Flyers, be warned: Air India pilots raise another red flag
Air India's pilots are raising another banner of revolt over the number of flying hours they have to put in
New Delhi: If you are booked on a domestic flight of Air India in the next few days, you'd better double-check before leaving for the airport. That's because the Indian Commercial Pilots Association (ICPA) could strike work, protesting recent changes in the Flight Duty Time Limitation (FDTL) guidelines.
These rules are now being implemented for all Air India pilots, who have till now operated for lesser number of hours due to specific agreements between their unions and the management.
The ICPA represents pilots who fly the narrow-body aircraft, largely on domestic routes and nearby international routes. This body has issued a legal notice to Air India's Chairman and MD Rohit Nandan, saying any implementation of revised FDTL guidelines without talks with ICPA would be "arbitrary and illegal".
The association has conveyed its dismay at a new route pattern which has been brought into effect from yesterday, saying this is in violation of bilateral agreements.
In fact, the ICPA pilots have already written to the General Manager (Operations) who is in-charge of Air India's Airbus fleet, saying its member pilots are operating flights "under protest and without prejudice to their rights".
The pilots have alleged that despite a specific request, the new scheme (how many flights, how many hours of work per week) has not been explained to them and "as a result pilots of the ICPA are not even aware of the norms and regulations applicable to them.In these circumstances, the ICPA states that any inadvertent violation on the part of our pilots of the applicable norms and regulations is entirely at the risk and expense of the management."
In the notice, the pilots have pointed out that revision of FDTL is not part of the Dharmadhikari Committee report which deals with HR issues at Air India. They say the airline is bound to honour commitments it made to pilots at the time of the merger of erstwhile Air India and with Indian Airlines.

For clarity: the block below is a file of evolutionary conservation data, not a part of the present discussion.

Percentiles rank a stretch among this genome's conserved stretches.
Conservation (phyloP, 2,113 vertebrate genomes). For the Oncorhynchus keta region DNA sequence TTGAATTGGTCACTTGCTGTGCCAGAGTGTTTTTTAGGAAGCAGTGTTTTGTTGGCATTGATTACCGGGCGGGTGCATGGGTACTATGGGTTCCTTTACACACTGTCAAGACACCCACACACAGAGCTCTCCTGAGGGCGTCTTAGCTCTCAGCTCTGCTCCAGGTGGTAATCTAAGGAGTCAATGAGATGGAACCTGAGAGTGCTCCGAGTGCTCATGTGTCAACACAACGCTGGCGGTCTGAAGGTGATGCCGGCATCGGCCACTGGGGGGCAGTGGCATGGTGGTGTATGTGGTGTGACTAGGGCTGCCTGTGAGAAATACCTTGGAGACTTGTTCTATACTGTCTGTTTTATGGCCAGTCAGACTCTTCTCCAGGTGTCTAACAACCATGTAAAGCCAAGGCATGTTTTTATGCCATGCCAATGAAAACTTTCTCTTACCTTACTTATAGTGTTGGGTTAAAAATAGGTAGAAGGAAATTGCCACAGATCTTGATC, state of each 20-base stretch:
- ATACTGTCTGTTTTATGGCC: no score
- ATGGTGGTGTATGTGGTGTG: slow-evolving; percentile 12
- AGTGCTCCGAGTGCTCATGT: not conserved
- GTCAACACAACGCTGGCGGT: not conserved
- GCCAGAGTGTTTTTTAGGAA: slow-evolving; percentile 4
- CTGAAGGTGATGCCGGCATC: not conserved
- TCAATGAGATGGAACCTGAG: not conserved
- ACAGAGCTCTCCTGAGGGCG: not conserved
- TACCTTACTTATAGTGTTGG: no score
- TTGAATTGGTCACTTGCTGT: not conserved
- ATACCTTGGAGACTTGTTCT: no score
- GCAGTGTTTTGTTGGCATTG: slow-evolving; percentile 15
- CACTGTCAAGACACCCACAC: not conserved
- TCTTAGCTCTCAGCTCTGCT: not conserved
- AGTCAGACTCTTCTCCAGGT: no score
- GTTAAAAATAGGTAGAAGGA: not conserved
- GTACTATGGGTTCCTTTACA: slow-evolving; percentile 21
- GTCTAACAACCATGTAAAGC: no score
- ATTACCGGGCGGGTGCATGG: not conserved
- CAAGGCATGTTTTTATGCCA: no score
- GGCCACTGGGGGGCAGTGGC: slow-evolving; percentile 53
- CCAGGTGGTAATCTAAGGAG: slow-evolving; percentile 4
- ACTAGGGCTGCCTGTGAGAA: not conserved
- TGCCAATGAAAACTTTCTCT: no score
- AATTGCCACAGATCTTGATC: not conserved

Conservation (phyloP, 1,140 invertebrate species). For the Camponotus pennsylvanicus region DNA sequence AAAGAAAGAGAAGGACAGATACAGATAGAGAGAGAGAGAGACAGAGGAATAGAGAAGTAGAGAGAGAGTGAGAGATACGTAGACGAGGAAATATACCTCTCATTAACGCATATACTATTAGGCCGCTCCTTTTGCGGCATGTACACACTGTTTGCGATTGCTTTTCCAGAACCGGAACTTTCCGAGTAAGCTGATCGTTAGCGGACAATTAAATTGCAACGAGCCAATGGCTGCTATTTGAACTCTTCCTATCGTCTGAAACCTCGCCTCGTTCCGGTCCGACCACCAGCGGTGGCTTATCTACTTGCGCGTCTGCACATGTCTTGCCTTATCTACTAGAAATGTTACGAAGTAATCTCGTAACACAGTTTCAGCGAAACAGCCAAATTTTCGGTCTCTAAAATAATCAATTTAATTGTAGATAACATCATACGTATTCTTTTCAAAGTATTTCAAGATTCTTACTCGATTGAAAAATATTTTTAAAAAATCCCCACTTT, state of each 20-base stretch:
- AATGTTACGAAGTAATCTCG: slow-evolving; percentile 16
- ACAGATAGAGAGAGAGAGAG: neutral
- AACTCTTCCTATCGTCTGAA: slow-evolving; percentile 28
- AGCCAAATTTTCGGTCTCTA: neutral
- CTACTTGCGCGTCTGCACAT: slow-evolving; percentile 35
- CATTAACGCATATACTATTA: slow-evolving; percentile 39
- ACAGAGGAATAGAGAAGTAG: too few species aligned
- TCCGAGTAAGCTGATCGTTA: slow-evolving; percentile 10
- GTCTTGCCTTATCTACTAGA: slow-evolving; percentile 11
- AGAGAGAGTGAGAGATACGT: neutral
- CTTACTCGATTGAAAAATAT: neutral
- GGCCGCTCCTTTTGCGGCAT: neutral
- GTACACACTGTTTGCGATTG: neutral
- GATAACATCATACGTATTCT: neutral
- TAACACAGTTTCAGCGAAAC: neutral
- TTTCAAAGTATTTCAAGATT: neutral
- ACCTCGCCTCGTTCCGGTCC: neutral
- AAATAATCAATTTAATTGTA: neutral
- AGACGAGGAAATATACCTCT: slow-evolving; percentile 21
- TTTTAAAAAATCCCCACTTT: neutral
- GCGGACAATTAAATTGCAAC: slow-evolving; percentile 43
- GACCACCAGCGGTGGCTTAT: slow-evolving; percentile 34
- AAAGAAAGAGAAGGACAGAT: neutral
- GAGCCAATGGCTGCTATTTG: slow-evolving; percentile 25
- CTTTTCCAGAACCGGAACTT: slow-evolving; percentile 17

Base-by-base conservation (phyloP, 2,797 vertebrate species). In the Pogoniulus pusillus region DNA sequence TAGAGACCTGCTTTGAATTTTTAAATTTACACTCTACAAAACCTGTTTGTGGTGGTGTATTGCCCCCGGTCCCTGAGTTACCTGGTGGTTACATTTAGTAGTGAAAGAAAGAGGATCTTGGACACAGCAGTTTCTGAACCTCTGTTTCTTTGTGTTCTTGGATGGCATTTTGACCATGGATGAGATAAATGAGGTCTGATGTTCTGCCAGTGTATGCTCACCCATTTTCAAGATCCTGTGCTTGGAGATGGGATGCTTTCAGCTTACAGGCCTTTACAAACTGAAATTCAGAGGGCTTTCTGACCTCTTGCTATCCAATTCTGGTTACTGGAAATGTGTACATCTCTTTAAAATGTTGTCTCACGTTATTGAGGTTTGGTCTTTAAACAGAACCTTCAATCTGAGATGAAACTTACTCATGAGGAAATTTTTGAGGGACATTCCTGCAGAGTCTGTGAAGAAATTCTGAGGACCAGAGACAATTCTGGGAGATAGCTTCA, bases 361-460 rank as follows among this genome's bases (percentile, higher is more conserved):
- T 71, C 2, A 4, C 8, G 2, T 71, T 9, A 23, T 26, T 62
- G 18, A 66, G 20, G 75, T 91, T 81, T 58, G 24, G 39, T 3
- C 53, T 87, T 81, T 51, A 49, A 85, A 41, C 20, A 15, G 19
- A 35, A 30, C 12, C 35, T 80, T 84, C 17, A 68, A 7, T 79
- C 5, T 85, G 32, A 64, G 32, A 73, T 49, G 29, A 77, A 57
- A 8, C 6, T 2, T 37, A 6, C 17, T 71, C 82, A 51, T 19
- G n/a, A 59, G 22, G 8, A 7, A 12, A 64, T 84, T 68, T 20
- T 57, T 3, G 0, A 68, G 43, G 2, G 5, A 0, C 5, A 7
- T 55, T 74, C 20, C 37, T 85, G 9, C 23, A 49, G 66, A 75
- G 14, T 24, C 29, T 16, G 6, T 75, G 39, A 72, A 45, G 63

"You may note that if you seek to ignore the above, you do so wholly at your own risk and cost as to the legal remedies, both civil and criminal, that will be adopted by my client to protect the interests of its workmen," Supreme Court advocate Gopal Sankarnarayanan has said in the legal notice.
It is believed that Air India will be dealing with the ICPA protest through legal means even as it remains unclear if the pilots' body has issued any strike notice.
Last week, the Civil Aviation Ministry issued a statement saying Air India will follow the FDTL rules which other airlines follow. FDTL basically deals with six parameters including maximum daily flight duty period, maximum daily flight time, weekly/monthly/annual limitation of flying hours, rest period, staff on duty travel or position and number of landings.
There is a detailed Civil Aviation Requirement (CAR) available on the subject from aviation regulator DGCA and Air India will now have to follow this CAR instead of going by agreements inked with different pilot unions.
Till now, pilots of the narrow-body aircraft of Air India had a separate agreement through their unions whereby they were available for flying 6.5-7 hours a day when DGCA norms stipulate that they be available for 9-10 hours daily.
Also, Air India's cabin crew unions have a lesser flight-time limit at 80-100 hours a month as per their union agreements against 125 hours stipulated by the DGCA. Their minimum rest time (time between two flights) is 10-12 hours as opposed to eight hours stipulated by the regulator.
The ministry feels that asking pilots to fly more will increase fleet utilisation (number of hours Air India can use its aircraft each day) and also manpower which will mean lower human resource costs.
In an earlier letter on the FDTL issue, the ICPA had pointed out that the CAR allows a pilot to fly 1,000 hours in 365 days whereas ICPA's FDTL allows a pilot to fly 960 Hours in 365 days. "Considering that a pilot gets 30 days' privilege leave and 48 weekly offs, a pilot is available for 287 days. Let us be more restrictive; if he/she is available for 240 days per day flying to meet the max limit of CAR of 4.16 hours. Now, if the company wants to utilise this pilot for 8 hours per day his/her limit would exhaust in 120 mandays. The company would then require another pilot for the next 120 days."
The ICPA has pointed out that if the DGCA CAR is implemented, total requirement of pilots for Air India will not go down but create further manpower problems since by the end of any year, enough pilots may not be left to fly aircraft and would be on leave by force without applying for leave.
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